|Publication number||US4539679 A|
|Application number||US 06/554,646|
|Publication date||Sep 3, 1985|
|Filing date||Nov 23, 1983|
|Priority date||Nov 26, 1982|
|Also published as||DE3270802D1, EP0109964A1, EP0109964B1|
|Publication number||06554646, 554646, US 4539679 A, US 4539679A, US-A-4539679, US4539679 A, US4539679A|
|Inventors||Werner K. Bux, Roy C. Dixon, Ernst H. Rothauser|
|Original Assignee||International Business Machines Corp.|
|Export Citation||BiBTeX, EndNote, RefMan|
|Patent Citations (4), Referenced by (55), Classifications (9), Legal Events (4)|
|External Links: USPTO, USPTO Assignment, Espacenet|
The present invention is concerned with synchronization in a communication network consisting of a plurality of transmission rings interconnected by bridges. In particular, it is concerned with the system-wide coordination of the release of synchronous information frames at regular intervals on token-controlled rings which per se are not frame or slot synchronized. Local area networks are an application field for which this technique is of particular interest.
The use of transmission rings for communication networks is well known. They may be either fully slot or frame synchronized so that all fields for information appear in a fixed time raster at regular intervals, or they may use a special access technique such as a token mechanism which allows frames of variable lengths to occur asynchronously, i.e., at irregular intervals.
Systems with rings of the first kind are known, e.g., from U.S. Pat. No. 3,586,782 and from U.S. Pat. No. 3,731,002. Systems with rings of the other kind, i.e., operating asynchronously with tokens, are known from an article by W. Bux et al, "A Local Area Communication Network Based on a Reliable Token-Ring System," published in "Local Computer Networks," North-Holland Publishing Co. 1982, pp. 69-82, and from U.S. Pat. No. 4,482,999.
For larger networks, it may be desirable to interconnect several individual closed rings via connecting units. Such combined networks are also shown in the above-mentioned two U.S. patents and the article by Bux et al.
The asynchronous token rings, though very effective with respect to bandwidth utilization and due to their ability to transport variable-length or irregularly occurring messages, were per se not suited for transporting synchronous information such as digitized voice samples. However, in the above-mentioned U.S. Pat. No. 4,482,999, a technique was disclosed for accommodating synchronous traffic on such rings. In-between asynchronous frames, synchronous tokens or frames are issued at regular intervals for "collecting" all messages that must be synchronously transmitted.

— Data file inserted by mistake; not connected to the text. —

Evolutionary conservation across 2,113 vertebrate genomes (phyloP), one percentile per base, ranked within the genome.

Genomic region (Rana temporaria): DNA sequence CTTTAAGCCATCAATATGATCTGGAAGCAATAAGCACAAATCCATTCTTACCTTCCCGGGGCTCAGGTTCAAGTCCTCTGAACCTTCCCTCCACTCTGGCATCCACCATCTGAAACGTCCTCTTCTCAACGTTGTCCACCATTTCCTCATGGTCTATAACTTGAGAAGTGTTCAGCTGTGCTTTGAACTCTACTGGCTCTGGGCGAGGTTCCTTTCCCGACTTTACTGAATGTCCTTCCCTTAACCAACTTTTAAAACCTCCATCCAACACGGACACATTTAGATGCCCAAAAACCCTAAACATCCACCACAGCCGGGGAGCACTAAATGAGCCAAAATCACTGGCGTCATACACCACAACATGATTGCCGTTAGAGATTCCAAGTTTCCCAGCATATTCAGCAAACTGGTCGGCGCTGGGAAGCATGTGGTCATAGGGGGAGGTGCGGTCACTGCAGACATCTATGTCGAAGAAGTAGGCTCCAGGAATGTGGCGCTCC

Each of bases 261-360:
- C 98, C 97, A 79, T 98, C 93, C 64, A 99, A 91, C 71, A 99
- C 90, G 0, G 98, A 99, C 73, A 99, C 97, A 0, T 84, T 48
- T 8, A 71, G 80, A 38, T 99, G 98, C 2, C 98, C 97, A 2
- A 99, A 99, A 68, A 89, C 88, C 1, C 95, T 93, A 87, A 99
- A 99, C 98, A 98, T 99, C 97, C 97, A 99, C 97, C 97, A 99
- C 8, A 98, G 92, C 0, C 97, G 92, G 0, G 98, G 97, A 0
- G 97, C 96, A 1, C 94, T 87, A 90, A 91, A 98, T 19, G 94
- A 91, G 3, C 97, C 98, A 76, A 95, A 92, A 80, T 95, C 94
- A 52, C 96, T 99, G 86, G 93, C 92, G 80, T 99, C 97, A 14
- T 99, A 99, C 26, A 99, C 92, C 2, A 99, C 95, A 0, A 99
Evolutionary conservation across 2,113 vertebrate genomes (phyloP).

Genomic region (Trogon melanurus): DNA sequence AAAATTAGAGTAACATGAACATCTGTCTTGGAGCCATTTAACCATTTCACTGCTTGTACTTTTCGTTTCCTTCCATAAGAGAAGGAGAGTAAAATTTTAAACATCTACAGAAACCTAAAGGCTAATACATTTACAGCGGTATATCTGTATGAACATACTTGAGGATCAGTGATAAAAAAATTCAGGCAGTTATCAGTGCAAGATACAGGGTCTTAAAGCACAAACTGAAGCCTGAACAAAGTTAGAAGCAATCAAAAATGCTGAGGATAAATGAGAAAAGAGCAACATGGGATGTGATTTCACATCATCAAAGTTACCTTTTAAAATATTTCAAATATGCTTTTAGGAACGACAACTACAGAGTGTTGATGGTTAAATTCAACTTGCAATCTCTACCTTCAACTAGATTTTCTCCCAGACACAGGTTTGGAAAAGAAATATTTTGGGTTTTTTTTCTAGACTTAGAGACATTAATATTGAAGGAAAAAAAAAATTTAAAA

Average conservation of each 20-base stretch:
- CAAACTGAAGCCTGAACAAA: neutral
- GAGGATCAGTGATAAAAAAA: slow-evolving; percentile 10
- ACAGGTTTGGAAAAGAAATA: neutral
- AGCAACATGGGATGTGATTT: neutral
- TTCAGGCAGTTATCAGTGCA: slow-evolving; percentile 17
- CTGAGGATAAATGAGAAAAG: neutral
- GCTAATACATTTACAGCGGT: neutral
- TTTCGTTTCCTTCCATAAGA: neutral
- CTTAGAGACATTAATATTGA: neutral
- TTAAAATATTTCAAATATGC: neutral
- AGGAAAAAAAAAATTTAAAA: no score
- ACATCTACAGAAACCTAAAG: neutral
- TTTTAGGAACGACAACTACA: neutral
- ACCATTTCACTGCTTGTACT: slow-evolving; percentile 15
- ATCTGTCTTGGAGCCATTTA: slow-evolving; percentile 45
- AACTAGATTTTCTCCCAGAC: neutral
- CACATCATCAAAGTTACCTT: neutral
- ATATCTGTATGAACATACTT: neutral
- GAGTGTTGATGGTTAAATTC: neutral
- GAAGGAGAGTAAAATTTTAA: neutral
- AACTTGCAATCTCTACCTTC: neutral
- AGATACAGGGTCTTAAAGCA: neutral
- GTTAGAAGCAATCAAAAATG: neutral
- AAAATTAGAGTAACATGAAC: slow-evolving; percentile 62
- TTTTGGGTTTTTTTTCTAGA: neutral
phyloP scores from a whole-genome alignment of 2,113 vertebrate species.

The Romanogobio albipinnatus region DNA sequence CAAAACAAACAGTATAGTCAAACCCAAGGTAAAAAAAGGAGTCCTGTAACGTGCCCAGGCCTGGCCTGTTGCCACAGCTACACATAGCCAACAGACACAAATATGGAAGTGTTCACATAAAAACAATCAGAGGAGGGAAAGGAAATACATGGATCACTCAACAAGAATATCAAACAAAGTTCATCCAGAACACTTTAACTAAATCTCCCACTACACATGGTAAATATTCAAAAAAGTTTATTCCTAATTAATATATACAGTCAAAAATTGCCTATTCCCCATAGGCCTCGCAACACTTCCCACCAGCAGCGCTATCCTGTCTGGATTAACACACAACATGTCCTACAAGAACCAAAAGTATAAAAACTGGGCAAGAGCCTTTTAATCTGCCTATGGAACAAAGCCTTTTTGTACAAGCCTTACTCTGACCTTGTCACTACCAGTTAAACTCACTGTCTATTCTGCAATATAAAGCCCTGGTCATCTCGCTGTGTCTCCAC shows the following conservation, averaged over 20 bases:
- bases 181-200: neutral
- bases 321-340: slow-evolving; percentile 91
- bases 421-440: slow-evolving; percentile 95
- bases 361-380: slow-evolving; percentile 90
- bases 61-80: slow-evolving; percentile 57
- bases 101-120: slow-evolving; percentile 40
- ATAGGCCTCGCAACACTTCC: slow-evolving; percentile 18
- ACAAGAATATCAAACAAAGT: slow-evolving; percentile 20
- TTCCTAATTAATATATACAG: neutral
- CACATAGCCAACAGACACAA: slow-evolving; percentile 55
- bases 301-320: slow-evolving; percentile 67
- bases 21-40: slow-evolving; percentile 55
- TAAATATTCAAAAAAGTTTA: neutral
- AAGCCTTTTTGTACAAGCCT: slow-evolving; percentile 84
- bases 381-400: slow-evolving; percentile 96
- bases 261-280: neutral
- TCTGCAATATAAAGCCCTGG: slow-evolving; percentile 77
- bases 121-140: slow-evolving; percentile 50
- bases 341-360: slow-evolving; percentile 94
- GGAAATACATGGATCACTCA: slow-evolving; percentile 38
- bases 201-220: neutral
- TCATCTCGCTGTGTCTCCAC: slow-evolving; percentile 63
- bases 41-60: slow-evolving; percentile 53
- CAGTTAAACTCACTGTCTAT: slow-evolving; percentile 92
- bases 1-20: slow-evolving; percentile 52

If synchronous messages are to be transmitted across the network between different rings, there are two basic possibilities. The first is to completely synchronize the whole network and provide TDM switches at the ring interconnections, like in a PCM telephone network. This, however, is not desirable for the asynchronous token rings. Another possibility is to provide buffers at the interconnections between rings of different data rates, and extract the data from the buffers under independent control of the individual rings, as described in the above-mentioned patents. This may, however, cause difficulties for the periodic transfer of synchronous information, in particular when asynchronous token rings are interconnected.
It is an object of the present invention to devise a mechanism which enables efficient exchange of messages on a periodic or synchronous basis in a network of interconnected asynchronous token rings.
It is also an object to present a method to synchronize, on a system-wide basis, that portion of the operation of interconnected rings which deals with the transmission of synchronous information, despite the fact that no slot or frame synchronization is provided and each ring may have a different bit rate or clock than the other rings.
It is a further object to achieve the particular synchronization and the efficiency of synchronous-information transmission across rings with a minimum in hardware or protocol effort.
The invention for achieving these objects is presented in claim 1.
The invention permits interconnecting rings of different purpose and design, i.e., rings having completely unrelated bit rates, and nevertheless allow the transportation of information needing regular sampling, e.g., voice, at a rate common to the whole network. No additional interconnections or channels need be provided between the different bridges for the synchronization, as the existing transmission rings and the frames that must anyway be exchanged are sufficient for this purpose according to the inventive method.
In the drawings:
FIG. 1 illustrates in block diagram a network of token rings interconnected by bridges.
FIG. 2 is an illustration of the frame format used for transporting information in the system of FIG. 1.
FIG. 3 is a block diagram illustrating the details of one of the bridges shown in FIG. 1.
FIG. 4 is a block diagram illustrating circuits utilized to provide synchronization in those bridge nodes having a synchronous bandwidth manager.
FIG. 5 is a block diagram illustrating circuits utilized to provide synchronization in bridge nodes not having a bandwidth manager, or in nodes for normal stations attached to a ring,